KEIR Starmer’s conference speech has been welcomed by one of the UK’s most influential right-wing think tanks for setting out a “serious, positive” vision for the country.

The Adam Smith Institute, a neoliberal think tank said to have inspired controversial privatisations during the Thatcher and Major governments and influenced Liz Truss's disatrous "mini-budget", said the Labour leader was right that “politics should tread lightly on people’s lives”.

And it said it looked forward to seeing his ambitions for Britain fleshed out to “fix our country and boost living standards”.

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Starmer used his keynote conference speech to delegates in Liverpool – during which he was confronted by a glitter-throwing protester - to make a direct pitch to Tory voters to join Labour.

He invited Conservative supporters who looked on “in horror at the descent of your party into the murky waters of populism and conspiracy” to join his party.

He also promised to “bulldoze” his way through restrictions to build a new Britain, with modern homes and businesses and an NHS “back on its feet”.

In the wake of Rishi Sunak’s speech to the Conservative conference, the Institute had criticised the UK government for being focused on “catchy diktats rather than on the long-term decisions this country really needs”.

Economist Richard Murphy, professor of accounting practice at Sheffield University, wrote on X/Twitter: “The deeply right-wing Adam Smith Institute loves Keir Starmer and cannot abide Rishi Sunak.

“Is there any more evidence that you need on how far Labour has moved to the right?”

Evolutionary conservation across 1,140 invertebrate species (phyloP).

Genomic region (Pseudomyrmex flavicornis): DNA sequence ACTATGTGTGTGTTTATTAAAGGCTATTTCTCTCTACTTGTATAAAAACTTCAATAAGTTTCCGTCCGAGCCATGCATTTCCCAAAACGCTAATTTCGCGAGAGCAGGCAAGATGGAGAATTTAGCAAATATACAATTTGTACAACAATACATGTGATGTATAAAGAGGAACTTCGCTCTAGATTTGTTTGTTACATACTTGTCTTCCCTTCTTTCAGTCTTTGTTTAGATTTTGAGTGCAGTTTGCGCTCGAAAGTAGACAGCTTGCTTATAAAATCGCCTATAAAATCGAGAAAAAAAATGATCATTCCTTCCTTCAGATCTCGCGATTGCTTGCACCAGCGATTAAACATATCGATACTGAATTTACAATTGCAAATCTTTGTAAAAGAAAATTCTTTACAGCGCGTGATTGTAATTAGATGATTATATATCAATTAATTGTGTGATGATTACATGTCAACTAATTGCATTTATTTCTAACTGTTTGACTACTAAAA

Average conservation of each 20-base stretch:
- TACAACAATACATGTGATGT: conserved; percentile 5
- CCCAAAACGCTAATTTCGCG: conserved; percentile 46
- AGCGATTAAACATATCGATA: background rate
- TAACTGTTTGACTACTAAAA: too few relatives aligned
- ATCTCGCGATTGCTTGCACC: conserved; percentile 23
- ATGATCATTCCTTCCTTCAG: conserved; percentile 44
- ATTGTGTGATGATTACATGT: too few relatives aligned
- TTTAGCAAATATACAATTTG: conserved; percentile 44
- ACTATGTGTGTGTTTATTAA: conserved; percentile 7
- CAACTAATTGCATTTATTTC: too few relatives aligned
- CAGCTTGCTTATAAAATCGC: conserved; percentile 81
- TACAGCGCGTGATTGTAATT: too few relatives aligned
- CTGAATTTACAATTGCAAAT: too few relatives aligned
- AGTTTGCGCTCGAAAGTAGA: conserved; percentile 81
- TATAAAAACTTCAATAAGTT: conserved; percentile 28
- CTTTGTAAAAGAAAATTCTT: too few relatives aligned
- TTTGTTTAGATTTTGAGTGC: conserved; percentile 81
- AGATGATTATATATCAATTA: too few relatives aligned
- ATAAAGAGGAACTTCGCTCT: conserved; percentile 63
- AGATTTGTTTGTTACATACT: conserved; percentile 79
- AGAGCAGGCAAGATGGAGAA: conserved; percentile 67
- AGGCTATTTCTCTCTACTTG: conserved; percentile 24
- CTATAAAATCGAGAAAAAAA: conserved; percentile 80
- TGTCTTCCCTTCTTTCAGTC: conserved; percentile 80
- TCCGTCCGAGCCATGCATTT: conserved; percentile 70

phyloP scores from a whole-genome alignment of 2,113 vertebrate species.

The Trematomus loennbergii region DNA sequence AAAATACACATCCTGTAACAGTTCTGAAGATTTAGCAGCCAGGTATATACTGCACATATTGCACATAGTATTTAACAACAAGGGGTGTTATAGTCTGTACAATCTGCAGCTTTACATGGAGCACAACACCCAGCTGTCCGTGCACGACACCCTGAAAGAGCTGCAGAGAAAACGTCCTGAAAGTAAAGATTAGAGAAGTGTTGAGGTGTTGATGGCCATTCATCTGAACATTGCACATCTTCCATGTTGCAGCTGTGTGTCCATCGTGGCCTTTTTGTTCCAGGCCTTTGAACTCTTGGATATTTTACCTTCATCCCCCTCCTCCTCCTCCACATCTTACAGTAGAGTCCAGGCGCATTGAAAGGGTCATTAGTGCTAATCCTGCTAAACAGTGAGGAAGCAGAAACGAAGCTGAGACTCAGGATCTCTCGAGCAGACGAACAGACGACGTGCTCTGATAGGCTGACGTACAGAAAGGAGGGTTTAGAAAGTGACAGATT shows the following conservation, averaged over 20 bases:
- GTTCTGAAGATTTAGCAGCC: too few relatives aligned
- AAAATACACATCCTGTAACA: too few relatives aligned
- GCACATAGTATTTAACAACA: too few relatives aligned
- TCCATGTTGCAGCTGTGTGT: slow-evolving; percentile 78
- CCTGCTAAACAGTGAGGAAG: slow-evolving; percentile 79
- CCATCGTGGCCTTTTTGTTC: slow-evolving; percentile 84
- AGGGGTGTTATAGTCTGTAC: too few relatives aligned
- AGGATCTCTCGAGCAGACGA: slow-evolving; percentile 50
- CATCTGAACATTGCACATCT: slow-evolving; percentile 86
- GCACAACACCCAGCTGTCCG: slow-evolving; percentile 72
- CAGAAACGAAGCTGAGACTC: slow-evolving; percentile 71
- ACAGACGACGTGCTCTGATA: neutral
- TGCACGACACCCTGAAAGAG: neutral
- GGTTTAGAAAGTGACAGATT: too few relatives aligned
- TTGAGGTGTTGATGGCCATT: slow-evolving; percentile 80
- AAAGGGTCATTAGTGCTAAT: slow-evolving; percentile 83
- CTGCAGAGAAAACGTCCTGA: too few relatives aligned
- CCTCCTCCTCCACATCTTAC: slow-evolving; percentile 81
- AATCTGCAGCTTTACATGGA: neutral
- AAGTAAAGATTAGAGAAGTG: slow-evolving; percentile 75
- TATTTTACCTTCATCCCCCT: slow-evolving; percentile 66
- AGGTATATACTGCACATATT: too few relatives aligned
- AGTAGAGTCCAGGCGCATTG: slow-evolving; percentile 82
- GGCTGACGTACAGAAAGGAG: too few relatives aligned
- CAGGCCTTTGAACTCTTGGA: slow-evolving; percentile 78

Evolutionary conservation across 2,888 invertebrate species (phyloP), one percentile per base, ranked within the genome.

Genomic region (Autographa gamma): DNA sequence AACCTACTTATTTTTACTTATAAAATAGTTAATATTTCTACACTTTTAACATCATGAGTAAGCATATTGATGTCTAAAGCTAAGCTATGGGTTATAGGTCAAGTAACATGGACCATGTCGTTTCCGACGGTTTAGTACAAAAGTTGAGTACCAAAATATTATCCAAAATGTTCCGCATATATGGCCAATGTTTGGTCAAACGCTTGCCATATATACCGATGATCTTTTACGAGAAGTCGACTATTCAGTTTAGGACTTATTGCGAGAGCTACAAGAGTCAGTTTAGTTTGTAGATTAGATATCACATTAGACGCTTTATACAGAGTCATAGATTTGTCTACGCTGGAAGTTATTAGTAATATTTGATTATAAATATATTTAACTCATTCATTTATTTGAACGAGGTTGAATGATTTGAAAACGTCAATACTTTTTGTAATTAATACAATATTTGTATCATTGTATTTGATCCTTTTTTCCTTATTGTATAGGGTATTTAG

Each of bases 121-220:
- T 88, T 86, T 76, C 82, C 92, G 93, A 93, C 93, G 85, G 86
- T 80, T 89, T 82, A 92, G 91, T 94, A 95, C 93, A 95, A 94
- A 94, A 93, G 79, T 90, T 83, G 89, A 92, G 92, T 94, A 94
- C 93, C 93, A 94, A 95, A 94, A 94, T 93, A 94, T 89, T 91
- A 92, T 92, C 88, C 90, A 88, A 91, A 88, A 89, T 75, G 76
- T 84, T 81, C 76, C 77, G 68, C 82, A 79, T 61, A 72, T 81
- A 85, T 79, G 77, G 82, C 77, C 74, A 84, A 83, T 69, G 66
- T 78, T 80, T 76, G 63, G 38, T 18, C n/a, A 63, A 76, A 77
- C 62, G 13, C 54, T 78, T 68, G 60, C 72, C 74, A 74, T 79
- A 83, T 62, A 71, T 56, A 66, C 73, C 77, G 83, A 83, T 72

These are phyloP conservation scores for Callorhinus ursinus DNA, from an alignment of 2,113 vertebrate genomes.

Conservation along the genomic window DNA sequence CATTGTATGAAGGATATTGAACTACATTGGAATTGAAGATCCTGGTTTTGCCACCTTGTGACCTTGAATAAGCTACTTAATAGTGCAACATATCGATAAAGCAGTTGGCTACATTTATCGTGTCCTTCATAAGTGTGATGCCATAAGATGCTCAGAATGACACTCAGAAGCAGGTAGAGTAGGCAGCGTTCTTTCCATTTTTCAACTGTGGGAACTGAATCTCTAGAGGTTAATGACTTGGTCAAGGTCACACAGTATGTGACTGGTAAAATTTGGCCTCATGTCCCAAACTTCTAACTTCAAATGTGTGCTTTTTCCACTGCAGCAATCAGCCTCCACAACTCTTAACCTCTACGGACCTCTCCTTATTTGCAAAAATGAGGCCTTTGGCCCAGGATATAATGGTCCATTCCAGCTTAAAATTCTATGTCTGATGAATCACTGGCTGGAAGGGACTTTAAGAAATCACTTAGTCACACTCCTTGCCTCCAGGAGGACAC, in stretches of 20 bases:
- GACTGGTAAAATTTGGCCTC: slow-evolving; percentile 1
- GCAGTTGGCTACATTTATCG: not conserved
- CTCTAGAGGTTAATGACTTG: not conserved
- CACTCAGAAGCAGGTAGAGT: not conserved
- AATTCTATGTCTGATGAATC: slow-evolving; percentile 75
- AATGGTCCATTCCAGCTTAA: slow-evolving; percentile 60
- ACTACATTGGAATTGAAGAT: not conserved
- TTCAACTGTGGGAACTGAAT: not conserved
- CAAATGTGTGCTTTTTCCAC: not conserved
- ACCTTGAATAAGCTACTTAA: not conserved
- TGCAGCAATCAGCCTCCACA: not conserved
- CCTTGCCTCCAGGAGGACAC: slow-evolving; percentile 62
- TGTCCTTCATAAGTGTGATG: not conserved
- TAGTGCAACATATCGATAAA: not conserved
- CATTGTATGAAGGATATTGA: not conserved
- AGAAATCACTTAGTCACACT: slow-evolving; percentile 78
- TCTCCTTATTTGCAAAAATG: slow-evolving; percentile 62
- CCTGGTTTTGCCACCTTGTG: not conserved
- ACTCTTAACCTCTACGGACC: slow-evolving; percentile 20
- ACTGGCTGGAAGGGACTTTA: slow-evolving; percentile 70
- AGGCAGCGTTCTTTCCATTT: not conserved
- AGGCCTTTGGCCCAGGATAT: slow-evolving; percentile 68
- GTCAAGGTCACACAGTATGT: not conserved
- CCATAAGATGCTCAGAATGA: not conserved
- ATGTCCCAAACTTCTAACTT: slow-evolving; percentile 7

In a statement following Starmer’s speech, the Institute’s director of research Maxwell Marlow said: “Keir Starmer put forward a serious, innovation-focused, positive vision for the country. He is right that politics should tread lightly on people’s lives, and we hope that, should he succeed in bringing Labour to power, he holds true to this statement.”

Marlow said it was also “refreshing” to hear Starmer talk about reforms to public services, so that “they work for the people who use them”, including using technology and artificial intelligence to improve the NHS – but criticised a pledge to remove the VAT exemption on private schools.

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“We look forward to seeing Keir Starmer’s ambitions for Britain fleshed out with more concrete policy ideas to fix our country and boost living standards for ordinary Brits,” he added.

The Adam Smith Institute had initially welcomed the plans laid out by Liz Truss and Kwasi Kwarteng – which led to economic chaos – before saying mistakes were made with the strategy, including the scale of proposed tax cuts.

Meanwhile the SNP criticised Starmer for remaining wedded to “Tory austerity cuts, Brexit and the same damaging Westminster policies that got the UK into this mess”.

SNP social justice spokesperson David Linden said: "Families are suffering from the soaring cost of living in the UK and need help right now - but Sir Keir failed to outline a single policy to help households this winter, and his admission the Labour Party will continue to impose a hard Tory Brexit will choke off economic growth permanently.”